changed careers several times, I've found my stability by living
in the same apartment for over 25 years and the ongoing community
with my neighbors. You may find your stability in your relationships,
your family, your community, your job, your geographic location,
your spirituality, your values.
~ Manage your expectations. If you expect things to be consistent
and predictable, the unexpected changes will throw you. Be open
to the possibility that you will confront change, perhaps on
a daily basis, and make internal and external adjustments to
deal with that.
~ Be flexible. There was a time when you could make plans
and follow through. With changes often surprising us now, it
helps to have contingency plans. Have goals and visions, for
sure, but be relaxed and pliable with them. Allow new and different
possibilities to come your way. Use your creativity and imagination
to brainstorm different ways of getting where you want to go,
and don't allow the detours to discourage you or lead you to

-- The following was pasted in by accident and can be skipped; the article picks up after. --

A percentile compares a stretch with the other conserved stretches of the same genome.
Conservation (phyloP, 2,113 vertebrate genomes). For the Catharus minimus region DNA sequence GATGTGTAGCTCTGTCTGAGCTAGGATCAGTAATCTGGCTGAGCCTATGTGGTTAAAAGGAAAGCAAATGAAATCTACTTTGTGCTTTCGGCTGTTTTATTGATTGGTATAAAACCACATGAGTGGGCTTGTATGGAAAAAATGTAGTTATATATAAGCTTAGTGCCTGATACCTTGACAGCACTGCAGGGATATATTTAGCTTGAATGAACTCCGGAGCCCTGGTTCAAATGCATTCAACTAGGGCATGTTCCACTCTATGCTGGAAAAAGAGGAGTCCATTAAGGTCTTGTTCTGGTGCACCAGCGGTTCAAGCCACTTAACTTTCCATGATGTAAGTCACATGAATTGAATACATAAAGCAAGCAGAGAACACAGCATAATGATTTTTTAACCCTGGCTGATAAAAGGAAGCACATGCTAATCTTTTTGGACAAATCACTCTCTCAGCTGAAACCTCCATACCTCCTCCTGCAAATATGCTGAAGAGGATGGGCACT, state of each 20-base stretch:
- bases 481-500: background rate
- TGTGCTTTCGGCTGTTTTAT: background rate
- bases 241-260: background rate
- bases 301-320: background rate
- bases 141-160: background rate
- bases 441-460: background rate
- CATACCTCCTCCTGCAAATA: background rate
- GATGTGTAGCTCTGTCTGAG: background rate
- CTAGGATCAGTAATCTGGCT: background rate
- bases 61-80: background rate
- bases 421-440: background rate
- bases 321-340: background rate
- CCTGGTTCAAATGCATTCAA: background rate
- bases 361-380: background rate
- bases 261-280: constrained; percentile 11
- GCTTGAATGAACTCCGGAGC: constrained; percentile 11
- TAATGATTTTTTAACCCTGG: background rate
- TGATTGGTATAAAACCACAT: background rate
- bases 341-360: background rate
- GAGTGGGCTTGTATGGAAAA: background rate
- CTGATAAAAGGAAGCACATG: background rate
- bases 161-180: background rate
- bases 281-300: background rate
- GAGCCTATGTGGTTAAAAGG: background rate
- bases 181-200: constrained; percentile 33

feel your dreams are impossible. Consider that the change may
offer you opportunities that your original plan didn't.
~ Create a safety net, particularly in the areas where you
feel most vulnerable. Build your nest egg. Solidify your support
system. Have a Plan B, and maybe a Plan C and D. With the inability
to take anything for granted these days, it gives us peace of
mind to have some options in place.
~ Keep your eye on the horizon and be honest with yourself
if change seems inevitable. As scary as that may be, facing it
unprepared is even scarier. Exercise control where you can by
making active choices. Gather information. Learn new skills.
Talk to someone who's been where you're going.
~ Let go of the past. Once the change takes place, there's
nothing you can do about it. The wisdom of the Serenity Prayer
entreats us to accept what we can't change. Dwelling in what
was uses precious energy that you can use to adapt to the new
situation. Better to clean out the old to make space for the
new, both physically and mentally.
~ Prepare for the future, but live in the present. Constant